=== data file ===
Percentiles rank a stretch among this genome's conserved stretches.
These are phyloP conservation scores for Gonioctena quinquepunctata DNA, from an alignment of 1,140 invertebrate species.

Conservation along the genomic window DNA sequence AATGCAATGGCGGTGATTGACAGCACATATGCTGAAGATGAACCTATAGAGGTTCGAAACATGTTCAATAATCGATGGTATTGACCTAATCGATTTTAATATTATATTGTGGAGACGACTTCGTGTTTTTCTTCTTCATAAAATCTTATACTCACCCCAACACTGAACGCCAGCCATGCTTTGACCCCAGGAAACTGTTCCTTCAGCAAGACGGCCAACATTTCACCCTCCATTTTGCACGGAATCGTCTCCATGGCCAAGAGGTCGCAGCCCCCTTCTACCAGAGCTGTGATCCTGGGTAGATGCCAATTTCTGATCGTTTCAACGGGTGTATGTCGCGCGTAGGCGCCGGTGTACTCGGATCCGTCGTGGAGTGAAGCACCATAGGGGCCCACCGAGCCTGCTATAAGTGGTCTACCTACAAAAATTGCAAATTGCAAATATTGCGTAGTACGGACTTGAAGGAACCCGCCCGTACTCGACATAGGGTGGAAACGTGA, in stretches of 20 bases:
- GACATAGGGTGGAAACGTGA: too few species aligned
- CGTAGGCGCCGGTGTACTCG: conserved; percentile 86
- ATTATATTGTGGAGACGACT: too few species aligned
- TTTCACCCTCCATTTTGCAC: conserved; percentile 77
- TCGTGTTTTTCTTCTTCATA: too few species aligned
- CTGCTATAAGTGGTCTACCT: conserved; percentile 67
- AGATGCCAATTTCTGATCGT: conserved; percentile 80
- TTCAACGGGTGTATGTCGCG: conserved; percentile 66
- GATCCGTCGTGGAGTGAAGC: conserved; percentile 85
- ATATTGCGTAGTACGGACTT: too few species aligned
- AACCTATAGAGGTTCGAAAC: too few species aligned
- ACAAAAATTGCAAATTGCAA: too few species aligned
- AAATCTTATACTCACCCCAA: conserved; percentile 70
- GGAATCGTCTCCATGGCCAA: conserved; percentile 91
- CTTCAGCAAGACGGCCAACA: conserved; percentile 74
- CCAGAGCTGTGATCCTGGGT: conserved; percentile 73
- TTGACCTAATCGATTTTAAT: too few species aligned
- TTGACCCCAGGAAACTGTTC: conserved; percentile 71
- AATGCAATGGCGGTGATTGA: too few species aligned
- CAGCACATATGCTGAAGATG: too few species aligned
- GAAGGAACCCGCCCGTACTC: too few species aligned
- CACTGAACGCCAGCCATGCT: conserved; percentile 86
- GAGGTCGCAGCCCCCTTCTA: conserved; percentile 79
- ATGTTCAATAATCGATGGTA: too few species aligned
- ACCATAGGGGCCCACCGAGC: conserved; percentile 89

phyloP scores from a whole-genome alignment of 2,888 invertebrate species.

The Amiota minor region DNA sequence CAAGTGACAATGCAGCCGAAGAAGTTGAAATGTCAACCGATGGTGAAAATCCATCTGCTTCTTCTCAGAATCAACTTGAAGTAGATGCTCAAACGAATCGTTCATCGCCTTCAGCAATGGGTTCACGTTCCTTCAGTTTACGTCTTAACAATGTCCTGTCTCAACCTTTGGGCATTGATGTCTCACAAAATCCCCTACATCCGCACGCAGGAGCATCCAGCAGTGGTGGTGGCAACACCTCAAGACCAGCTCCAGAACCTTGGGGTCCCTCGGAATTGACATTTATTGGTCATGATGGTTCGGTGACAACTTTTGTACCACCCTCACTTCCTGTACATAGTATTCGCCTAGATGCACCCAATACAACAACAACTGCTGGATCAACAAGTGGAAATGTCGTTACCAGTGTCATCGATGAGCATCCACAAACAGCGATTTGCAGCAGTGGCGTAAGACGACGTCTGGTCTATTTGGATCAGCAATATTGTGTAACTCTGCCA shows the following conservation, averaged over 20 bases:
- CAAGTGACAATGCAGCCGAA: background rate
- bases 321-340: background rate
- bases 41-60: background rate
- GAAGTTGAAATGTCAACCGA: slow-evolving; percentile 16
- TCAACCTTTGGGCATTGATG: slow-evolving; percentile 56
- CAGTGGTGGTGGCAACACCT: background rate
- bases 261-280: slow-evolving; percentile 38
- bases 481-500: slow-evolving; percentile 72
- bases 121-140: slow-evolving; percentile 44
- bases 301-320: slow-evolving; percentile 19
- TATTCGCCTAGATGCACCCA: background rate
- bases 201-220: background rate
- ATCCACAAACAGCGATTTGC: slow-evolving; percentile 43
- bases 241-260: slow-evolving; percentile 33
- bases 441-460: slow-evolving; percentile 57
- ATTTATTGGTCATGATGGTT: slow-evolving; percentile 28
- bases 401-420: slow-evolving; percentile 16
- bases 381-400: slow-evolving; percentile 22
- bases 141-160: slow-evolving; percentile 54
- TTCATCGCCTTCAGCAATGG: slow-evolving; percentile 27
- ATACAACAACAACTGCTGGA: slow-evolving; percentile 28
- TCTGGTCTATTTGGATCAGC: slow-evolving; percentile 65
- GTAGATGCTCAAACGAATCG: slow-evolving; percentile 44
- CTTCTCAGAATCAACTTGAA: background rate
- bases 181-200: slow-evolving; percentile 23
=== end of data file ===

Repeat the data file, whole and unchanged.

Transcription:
Percentiles rank a stretch among this genome's conserved stretches.
These are phyloP conservation scores for Gonioctena quinquepunctata DNA, from an alignment of 1,140 invertebrate species.

Conservation along the genomic window DNA sequence AATGCAATGGCGGTGATTGACAGCACATATGCTGAAGATGAACCTATAGAGGTTCGAAACATGTTCAATAATCGATGGTATTGACCTAATCGATTTTAATATTATATTGTGGAGACGACTTCGTGTTTTTCTTCTTCATAAAATCTTATACTCACCCCAACACTGAACGCCAGCCATGCTTTGACCCCAGGAAACTGTTCCTTCAGCAAGACGGCCAACATTTCACCCTCCATTTTGCACGGAATCGTCTCCATGGCCAAGAGGTCGCAGCCCCCTTCTACCAGAGCTGTGATCCTGGGTAGATGCCAATTTCTGATCGTTTCAACGGGTGTATGTCGCGCGTAGGCGCCGGTGTACTCGGATCCGTCGTGGAGTGAAGCACCATAGGGGCCCACCGAGCCTGCTATAAGTGGTCTACCTACAAAAATTGCAAATTGCAAATATTGCGTAGTACGGACTTGAAGGAACCCGCCCGTACTCGACATAGGGTGGAAACGTGA, in stretches of 20 bases:
- GACATAGGGTGGAAACGTGA: too few species aligned
- CGTAGGCGCCGGTGTACTCG: conserved; percentile 86
- ATTATATTGTGGAGACGACT: too few species aligned
- TTTCACCCTCCATTTTGCAC: conserved; percentile 77
- TCGTGTTTTTCTTCTTCATA: too few species aligned
- CTGCTATAAGTGGTCTACCT: conserved; percentile 67
- AGATGCCAATTTCTGATCGT: conserved; percentile 80
- TTCAACGGGTGTATGTCGCG: conserved; percentile 66
- GATCCGTCGTGGAGTGAAGC: conserved; percentile 85
- ATATTGCGTAGTACGGACTT: too few species aligned
- AACCTATAGAGGTTCGAAAC: too few species aligned
- ACAAAAATTGCAAATTGCAA: too few species aligned
- AAATCTTATACTCACCCCAA: conserved; percentile 70
- GGAATCGTCTCCATGGCCAA: conserved; percentile 91
- CTTCAGCAAGACGGCCAACA: conserved; percentile 74
- CCAGAGCTGTGATCCTGGGT: conserved; percentile 73
- TTGACCTAATCGATTTTAAT: too few species aligned
- TTGACCCCAGGAAACTGTTC: conserved; percentile 71
- AATGCAATGGCGGTGATTGA: too few species aligned
- CAGCACATATGCTGAAGATG: too few species aligned
- GAAGGAACCCGCCCGTACTC: too few species aligned
- CACTGAACGCCAGCCATGCT: conserved; percentile 86
- GAGGTCGCAGCCCCCTTCTA: conserved; percentile 79
- ATGTTCAATAATCGATGGTA: too few species aligned
- ACCATAGGGGCCCACCGAGC: conserved; percentile 89

phyloP scores from a whole-genome alignment of 2,888 invertebrate species.

The Amiota minor region DNA sequence CAAGTGACAATGCAGCCGAAGAAGTTGAAATGTCAACCGATGGTGAAAATCCATCTGCTTCTTCTCAGAATCAACTTGAAGTAGATGCTCAAACGAATCGTTCATCGCCTTCAGCAATGGGTTCACGTTCCTTCAGTTTACGTCTTAACAATGTCCTGTCTCAACCTTTGGGCATTGATGTCTCACAAAATCCCCTACATCCGCACGCAGGAGCATCCAGCAGTGGTGGTGGCAACACCTCAAGACCAGCTCCAGAACCTTGGGGTCCCTCGGAATTGACATTTATTGGTCATGATGGTTCGGTGACAACTTTTGTACCACCCTCACTTCCTGTACATAGTATTCGCCTAGATGCACCCAATACAACAACAACTGCTGGATCAACAAGTGGAAATGTCGTTACCAGTGTCATCGATGAGCATCCACAAACAGCGATTTGCAGCAGTGGCGTAAGACGACGTCTGGTCTATTTGGATCAGCAATATTGTGTAACTCTGCCA shows the following conservation, averaged over 20 bases:
- CAAGTGACAATGCAGCCGAA: background rate
- bases 321-340: background rate
- bases 41-60: background rate
- GAAGTTGAAATGTCAACCGA: slow-evolving; percentile 16
- TCAACCTTTGGGCATTGATG: slow-evolving; percentile 56
- CAGTGGTGGTGGCAACACCT: background rate
- bases 261-280: slow-evolving; percentile 38
- bases 481-500: slow-evolving; percentile 72
- bases 121-140: slow-evolving; percentile 44
- bases 301-320: slow-evolving; percentile 19
- TATTCGCCTAGATGCACCCA: background rate
- bases 201-220: background rate
- ATCCACAAACAGCGATTTGC: slow-evolving; percentile 43
- bases 241-260: slow-evolving; percentile 33
- bases 441-460: slow-evolving; percentile 57
- ATTTATTGGTCATGATGGTT: slow-evolving; percentile 28
- bases 401-420: slow-evolving; percentile 16
- bases 381-400: slow-evolving; percentile 22
- bases 141-160: slow-evolving; percentile 54
- TTCATCGCCTTCAGCAATGG: slow-evolving; percentile 27
- ATACAACAACAACTGCTGGA: slow-evolving; percentile 28
- TCTGGTCTATTTGGATCAGC: slow-evolving; percentile 65
- GTAGATGCTCAAACGAATCG: slow-evolving; percentile 44
- CTTCTCAGAATCAACTTGAA: background rate
- bases 181-200: slow-evolving; percentile 23